Who was it who said it’s the journey, not the destination, that matters?
I was thinking about that on Sunday as we drove back from a weekend in Connecticut. We celebrated two birthdays and two wedding anniversaries, and my wife and her sister had a happy reunion with some old friends. It was a pleasurable visit, though not what you would call exciting.
The journey, however, now that was exciting.
We’ve driven from Schenectady to Connecticut many times. We tend to favor a route that takes us down the Taconic State Parkway, which stretches a little more than 100 miles in a generally north-south direction and is located halfway between the Hudson River and the Massachusetts and Connecticut state lines. It’s a gentler and more scenic byway than the Thruway, which we take part way, or other more modern expressways where breakneck speed and rapid lane changes are commonplace.
The parkway — “the TSP” — dates back to the early 1960s. (Wife Beverly, who is a Connecticut native, has been driving the TSP since the days when she was an undergraduate at Russell Sage).
It has only two southbound lanes separated from two northbound lanes by forested medians, and the speed limit is 55 mph, enforced by state police who on Sunday seemed to be present every 10 miles or so.
It was on Saturday, however, that our routine journey took an interesting turn.
We hadn’t yet reached the parkway and were driving along Route 82 in the town of Taghkanic in Columbia County when we heard an unusual alarm that at first we thought was coming from our GPS. (The radio was off).
It was that annoying sound you hear on the radio and TV when they’re about to air an Emergency Broadcast System test. (You know the one where the announcer says: “This is a test. … If this had been an actual emergency, the attention signal you just heard would have been followed by official information, news or instructions.”)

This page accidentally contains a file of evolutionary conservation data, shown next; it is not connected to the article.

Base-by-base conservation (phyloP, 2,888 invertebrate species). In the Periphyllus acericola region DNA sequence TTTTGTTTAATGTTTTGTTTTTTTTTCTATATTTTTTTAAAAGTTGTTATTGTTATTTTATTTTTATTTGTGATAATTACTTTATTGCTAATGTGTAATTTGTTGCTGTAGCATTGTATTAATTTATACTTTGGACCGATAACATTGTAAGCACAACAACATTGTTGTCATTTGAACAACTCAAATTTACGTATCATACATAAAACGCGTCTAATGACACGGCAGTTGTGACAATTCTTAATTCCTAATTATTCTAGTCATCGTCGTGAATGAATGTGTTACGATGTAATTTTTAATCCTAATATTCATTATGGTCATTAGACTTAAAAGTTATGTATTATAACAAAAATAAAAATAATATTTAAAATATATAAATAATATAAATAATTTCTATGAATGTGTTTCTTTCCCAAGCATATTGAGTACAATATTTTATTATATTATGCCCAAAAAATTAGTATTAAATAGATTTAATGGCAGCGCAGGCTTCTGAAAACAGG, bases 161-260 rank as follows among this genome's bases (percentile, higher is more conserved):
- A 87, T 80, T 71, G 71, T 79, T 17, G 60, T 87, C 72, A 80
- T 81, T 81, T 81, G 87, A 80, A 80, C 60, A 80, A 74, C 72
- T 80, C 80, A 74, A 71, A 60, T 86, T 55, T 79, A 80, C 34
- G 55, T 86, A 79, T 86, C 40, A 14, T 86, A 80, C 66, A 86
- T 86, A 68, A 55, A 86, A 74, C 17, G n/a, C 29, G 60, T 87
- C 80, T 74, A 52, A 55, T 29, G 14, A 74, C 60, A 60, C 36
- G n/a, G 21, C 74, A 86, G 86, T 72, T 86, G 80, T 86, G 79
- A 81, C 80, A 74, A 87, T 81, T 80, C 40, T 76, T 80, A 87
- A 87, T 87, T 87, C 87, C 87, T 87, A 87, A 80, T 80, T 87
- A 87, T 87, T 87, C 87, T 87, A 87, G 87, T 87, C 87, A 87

Turned out it was not our GPS, but a cellphone we were hearing. And it was not a test.
A severe weather alert from the National Weather Service appeared on the screen of Beverly’s phone. It warned us that we were in an area where a tornado was likely to touch down at any moment and that we should seek shelter immediately.
The sky was black and rain was pounding the highway. There was nothing on either side of the road that looked like shelter to me.
As we drove on and continued looking, I had this sudden thought about Maggie.
Did I mention Maggie was with us? Maggie, our Cairn Terrier — you know, like Toto, the little dog who was whisked away with Dorothy to Oz … BY A TORNADO?
My science teacher wife was not particularly alarmed. She loves storms and unusual “weather events.”
“Isn’t this exciting?” she said as I continued to scan for a root cellar or a bomb shelter.
Exciting? Oh my, yes, nothing like the prospect of an imminent, violent death to put a smile on my lips.
We passed a few produce stands, but the car seemed to afford better protection than they would. The sky ahead was getting brighter so we pressed on and soon reached the parkway. Not long after that, the sun came out, and the rest of the trip was unremarkable.
Soon after we landed in Trumbull, my brother-in-law greeted us affably. “How was your trip? Did you run into any rain?”
“Yes,” we said. “Lots of it. And there was this tornado …”
Irv Dean is the Gazette’s city editor. Opinions are his own and do not necessarily reflect the opinion of the newspaper. Reach him at P.O. Box 1090, Schenectady, N.Y. 12301, or by email to firstname.lastname@example.org.